Why are they nervous about shifting risk? That sounds like it would be to their benefit.

You would think so, but when you look around the country, it’s the hospitals and the health systems that are pushing the payers to shift their payment products. Payers— except in a few places in the country—seem to be slow in making these changes. Now, I’ve said I think they’re afraid to do it. I don’t really know that that’s the case. They are slow to do it, but I’m not sure why

That’s kind of counter-intuitive. You know I’m the father of a 3rd-year medical student and I’m seeing a real transition in the way my career went and the way her career [is going]. I’m wondering if you have any comments for the provider. What will it look like in an algorithm-driven healthcare economy? A lot of physicians are having a lot of angst about this transition, and I personally have a concern that many physicians are being overwhelmed by the necessity to report—what I’ll call death by data. Their lives are consumed by quality metrics.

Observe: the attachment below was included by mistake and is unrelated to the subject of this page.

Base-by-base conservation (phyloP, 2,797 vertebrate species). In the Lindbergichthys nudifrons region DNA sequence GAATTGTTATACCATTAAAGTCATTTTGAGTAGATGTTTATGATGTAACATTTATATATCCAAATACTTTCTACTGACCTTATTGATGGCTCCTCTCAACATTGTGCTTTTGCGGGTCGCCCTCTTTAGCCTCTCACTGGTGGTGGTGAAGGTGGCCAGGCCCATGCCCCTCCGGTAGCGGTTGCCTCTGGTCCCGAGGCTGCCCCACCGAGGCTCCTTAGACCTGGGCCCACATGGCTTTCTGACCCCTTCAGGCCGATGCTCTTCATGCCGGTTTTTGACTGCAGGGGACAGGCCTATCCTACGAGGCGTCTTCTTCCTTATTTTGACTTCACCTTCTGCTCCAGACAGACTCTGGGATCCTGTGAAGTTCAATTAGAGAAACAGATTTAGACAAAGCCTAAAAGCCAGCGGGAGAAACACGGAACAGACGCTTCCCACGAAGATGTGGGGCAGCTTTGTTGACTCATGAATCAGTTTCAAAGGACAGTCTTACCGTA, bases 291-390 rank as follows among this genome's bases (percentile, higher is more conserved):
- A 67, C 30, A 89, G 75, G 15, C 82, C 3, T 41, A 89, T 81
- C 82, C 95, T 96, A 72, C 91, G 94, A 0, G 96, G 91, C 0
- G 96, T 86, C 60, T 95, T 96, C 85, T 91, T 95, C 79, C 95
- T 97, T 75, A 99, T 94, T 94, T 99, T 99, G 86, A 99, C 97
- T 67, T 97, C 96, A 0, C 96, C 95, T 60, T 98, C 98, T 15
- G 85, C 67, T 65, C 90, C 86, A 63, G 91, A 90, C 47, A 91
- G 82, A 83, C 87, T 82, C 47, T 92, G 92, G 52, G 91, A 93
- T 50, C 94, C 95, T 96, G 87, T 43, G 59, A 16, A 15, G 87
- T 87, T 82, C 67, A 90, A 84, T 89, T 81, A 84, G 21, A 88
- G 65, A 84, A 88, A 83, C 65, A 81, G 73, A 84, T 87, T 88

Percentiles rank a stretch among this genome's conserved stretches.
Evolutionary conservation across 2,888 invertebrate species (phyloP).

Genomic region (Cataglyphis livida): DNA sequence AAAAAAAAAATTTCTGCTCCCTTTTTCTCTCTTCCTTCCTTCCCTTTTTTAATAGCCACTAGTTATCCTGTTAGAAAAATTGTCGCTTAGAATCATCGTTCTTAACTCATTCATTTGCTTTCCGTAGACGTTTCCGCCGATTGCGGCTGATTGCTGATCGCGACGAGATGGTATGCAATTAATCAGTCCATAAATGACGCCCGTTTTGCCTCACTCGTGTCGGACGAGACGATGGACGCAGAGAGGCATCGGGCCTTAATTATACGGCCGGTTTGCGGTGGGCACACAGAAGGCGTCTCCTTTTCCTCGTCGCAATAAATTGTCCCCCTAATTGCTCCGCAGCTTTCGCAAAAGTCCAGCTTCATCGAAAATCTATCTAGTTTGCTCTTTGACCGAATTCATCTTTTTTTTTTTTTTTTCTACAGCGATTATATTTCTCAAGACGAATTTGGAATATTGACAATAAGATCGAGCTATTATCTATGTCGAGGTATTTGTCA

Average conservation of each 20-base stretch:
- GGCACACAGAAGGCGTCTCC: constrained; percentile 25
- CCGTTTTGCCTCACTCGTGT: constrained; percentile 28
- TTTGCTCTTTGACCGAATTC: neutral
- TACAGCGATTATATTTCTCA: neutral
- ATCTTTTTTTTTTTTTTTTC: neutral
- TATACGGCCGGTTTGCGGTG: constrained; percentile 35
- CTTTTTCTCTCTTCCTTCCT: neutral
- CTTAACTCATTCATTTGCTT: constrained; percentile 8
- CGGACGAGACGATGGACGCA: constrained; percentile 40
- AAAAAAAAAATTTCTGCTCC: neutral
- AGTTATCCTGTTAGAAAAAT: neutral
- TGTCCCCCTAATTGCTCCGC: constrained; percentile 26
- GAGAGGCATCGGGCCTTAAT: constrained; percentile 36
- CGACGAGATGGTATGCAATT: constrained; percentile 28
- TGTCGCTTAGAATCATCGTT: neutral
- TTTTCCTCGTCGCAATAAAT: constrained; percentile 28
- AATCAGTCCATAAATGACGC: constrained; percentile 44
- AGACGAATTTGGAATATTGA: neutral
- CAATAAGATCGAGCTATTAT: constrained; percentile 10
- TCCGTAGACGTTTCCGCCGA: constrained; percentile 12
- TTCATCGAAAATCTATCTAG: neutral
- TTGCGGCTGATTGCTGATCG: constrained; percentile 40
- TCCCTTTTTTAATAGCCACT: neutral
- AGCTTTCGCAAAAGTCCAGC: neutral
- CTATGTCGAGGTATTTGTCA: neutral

I think this is one of the challenges for providers. But first of all, congratulations to your youngster for going into medical school. There are a lot of doctors who not encourage people to go into medical school. I happen to be the father of a practicing physician. She’s been out of medical school just a few years now. She’s mid career, and I still believe that medicine is one of the best careers that one could undertake.

Now, getting to your question about death-by-data and algorithm-driven medicine. The real place for a physician today is to provide context to patients and to help them make decisions. And to still provide the kind of expertise you do not get looking on the Internet. Where we are, though, is that physicians are overburdened by the need to document information. They are overburdened by having to use complex electronic health records that were designed primarily for billing purposes and not clinical purposes. I think we’re still a few years away from having the applications that are going to simplify the use of the electronic tools that are so necessary for delivering healthcare. And I’ve started to see pretty sophisticated clinical decision support tools that free up the physicians and are not algorithmic driven. Some of the best ones I’ve seen, for instance, don’t flood the physician with alerts. What they do is allow the physician to do whatever they think is right and only give them alerts when they seem to deviate from evidence-based pathways. [That way], physicians don’t get alert fatigue. So, [there is a] need to diminish the documentation burden, the need to allow physicians to be able to use their expertise.